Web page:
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Testimony: Dignity for All Students Act

New York State Assembly Standing Committee On Education Public Hearing On “The Dignity For All Students Act” Testimony of the New York Civil Liberties Union by Marina Sheriff, Legislative Director

Thank you for holding these hearings and for your concern about the issues raised in “the dignity for all students act.”

The NYCLU supports efforts to provide all New York students with an educational environment free of discrimination and harassment. The school setting is a unique one for a number of reasons. The New York Constitution guarantees students in the state the opportunity to receive a sound basic education; but not only do they have a right to be in school, they are required to under compulsory education laws. In addition, the age and vulnerability of schoolchildren, and the pressures inherent in what is for many their primary social setting combine to form a setting where special protections may be warranted to preserve students’ rights.

While we support your efforts to address these concerns, we are here today to sound a cautionary note: any proposed anti-harassment policy, to the extent that it addresses harassment that takes the form of verbal abuse, must be carefully crafted so that it does not infringe on the First Amendment rights of students to express even unpopular and distasteful views. We believe that the bill in its current form may impermissibly impinge on the First Amendment rights of students, and we urge you to revise it to eliminate the constitutional problems that we believe it presents in its current form. We believe that this can be accomplished, and we would like to offer our suggestions for a provision that would both protect the rights of all schoolchildren to receive an education, and the rights of those same students to freedom of expression in the schools.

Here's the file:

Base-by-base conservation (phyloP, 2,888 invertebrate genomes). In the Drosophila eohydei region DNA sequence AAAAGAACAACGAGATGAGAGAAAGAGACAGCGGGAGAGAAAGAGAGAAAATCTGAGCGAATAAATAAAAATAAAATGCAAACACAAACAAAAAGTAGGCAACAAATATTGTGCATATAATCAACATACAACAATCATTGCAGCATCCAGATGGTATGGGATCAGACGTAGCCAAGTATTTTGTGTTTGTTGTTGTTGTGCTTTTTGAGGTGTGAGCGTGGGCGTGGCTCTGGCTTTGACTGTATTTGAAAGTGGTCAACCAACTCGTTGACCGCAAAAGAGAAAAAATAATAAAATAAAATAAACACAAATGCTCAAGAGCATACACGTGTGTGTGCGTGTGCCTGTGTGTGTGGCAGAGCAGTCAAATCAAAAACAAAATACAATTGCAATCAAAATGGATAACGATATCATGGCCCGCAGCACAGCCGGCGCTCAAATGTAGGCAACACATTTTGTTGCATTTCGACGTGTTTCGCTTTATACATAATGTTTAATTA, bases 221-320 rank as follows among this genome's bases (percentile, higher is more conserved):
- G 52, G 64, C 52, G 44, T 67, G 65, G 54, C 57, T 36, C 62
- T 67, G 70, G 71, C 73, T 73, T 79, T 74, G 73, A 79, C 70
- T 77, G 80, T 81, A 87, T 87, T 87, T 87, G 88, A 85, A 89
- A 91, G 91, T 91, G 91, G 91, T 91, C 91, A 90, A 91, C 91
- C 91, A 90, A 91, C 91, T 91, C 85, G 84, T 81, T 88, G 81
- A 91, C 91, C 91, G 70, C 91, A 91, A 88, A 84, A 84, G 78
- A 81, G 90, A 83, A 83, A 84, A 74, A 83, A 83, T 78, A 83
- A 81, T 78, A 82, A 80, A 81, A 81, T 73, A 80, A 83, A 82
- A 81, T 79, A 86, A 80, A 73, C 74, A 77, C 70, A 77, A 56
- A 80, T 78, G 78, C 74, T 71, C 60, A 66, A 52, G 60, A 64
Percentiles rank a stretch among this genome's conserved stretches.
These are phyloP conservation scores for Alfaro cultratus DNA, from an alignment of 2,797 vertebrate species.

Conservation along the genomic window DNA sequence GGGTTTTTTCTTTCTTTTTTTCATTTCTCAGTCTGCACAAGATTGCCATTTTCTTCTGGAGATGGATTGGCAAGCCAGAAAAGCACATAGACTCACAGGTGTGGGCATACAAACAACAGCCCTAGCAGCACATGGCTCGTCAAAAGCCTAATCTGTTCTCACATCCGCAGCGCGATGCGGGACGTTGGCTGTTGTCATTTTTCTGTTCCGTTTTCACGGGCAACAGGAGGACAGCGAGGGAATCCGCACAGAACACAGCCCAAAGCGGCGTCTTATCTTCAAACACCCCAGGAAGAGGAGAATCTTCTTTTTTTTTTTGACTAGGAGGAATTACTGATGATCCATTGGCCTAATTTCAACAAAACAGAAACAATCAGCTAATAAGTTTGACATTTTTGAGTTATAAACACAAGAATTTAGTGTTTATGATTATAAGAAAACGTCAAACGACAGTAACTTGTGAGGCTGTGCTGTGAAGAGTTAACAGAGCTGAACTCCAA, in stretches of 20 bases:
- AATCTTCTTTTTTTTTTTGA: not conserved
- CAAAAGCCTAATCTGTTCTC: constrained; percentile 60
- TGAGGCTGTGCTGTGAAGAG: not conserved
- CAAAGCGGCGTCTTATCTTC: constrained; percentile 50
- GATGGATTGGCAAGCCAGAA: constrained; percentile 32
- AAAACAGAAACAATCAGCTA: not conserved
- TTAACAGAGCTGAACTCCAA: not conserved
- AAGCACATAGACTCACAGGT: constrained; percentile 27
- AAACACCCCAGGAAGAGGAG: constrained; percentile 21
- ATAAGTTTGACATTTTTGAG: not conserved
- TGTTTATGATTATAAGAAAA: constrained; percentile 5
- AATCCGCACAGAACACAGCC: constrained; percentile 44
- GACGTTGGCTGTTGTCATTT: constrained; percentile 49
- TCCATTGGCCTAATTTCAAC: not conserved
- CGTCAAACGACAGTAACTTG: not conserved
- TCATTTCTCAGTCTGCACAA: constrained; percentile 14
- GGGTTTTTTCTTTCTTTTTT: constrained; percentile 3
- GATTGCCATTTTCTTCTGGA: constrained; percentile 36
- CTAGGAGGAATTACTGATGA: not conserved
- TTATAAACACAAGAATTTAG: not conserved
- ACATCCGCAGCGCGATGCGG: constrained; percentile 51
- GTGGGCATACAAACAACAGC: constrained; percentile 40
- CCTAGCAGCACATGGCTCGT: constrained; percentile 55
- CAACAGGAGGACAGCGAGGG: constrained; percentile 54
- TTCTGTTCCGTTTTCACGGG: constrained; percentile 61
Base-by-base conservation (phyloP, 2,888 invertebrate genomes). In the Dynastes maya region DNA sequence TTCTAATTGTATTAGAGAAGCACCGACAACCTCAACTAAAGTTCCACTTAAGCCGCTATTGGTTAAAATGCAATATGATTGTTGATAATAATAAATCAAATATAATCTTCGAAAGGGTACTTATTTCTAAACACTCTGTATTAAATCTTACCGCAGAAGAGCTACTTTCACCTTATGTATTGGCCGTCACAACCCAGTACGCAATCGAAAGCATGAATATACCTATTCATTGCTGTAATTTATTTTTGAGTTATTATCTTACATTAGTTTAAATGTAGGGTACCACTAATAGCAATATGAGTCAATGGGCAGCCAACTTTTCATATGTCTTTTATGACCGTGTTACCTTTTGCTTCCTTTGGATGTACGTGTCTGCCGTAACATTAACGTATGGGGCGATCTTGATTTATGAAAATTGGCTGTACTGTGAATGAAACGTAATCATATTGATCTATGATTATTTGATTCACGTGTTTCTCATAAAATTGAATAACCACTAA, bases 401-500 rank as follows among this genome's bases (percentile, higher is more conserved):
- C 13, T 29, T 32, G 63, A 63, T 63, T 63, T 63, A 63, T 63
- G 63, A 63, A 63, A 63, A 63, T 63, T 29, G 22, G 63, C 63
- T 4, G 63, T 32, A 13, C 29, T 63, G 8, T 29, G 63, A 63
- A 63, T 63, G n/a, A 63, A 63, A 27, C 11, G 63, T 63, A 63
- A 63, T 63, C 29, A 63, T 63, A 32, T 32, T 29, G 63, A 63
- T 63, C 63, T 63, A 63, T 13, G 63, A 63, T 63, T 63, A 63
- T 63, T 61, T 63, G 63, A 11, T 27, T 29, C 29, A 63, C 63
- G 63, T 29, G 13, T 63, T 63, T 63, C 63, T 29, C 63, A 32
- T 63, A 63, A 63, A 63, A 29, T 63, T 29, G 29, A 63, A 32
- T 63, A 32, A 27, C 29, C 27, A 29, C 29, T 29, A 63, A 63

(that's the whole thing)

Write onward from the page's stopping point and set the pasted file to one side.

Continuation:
A student who believes in separation of the races, or that girls belong in the kitchen, or that homosexuality is immoral, has a right to say so, even in school (although perhaps not in math class). If those views are expressed with insensitivity or even hostility, the first response of the school should be to educate rather than to punish. The First Amendment does not permit the government to punish a student for expressing an idea, no matter how controversial, unpopular or upsetting to others. In the unique setting of a school, however, speech that is seriously disruptive, or that actually interferes with the right of another student to receive an education, may be regulated.

As the Supreme Court eloquently held in Tinker v. Des Moines, students do not “shed their constitutional rights to freedom of speech or expression at the schoolhouse gate.” Under the Court’s holding in Tinker, a student may freely express his or her opinions if that student “does so without ‘materially and substantially interfer[ing] with the requirements of appropriate discipline in the operation of the school’ and without colliding with the rights of others.” (quoting Burnside v. Byars). As you are no doubt aware the neighboring Third Circuit Court of Appeals recently struck down a Pennsylvania school district anti-harassment policy on the basis that a provision similar to the one proposed in this bill prohibited substantially more speech than would be permitted under the standard articulated in Tinker. See Saxe v. State College Area School District, 99-4481 (3rd Cir., February 14, 2001). We agree with many of the concerns raised by the Court in that case and we encourage you to provide New York students with an anti-harassment policy that avoids the problems articulated by the Third Circuit. Our concern about the bill in its current form is that it is both over-inclusive, in that it may prohibit speech that is not in fact disruptive, and under-inclusive in that it prohibits even disruptive speech only on certain topics.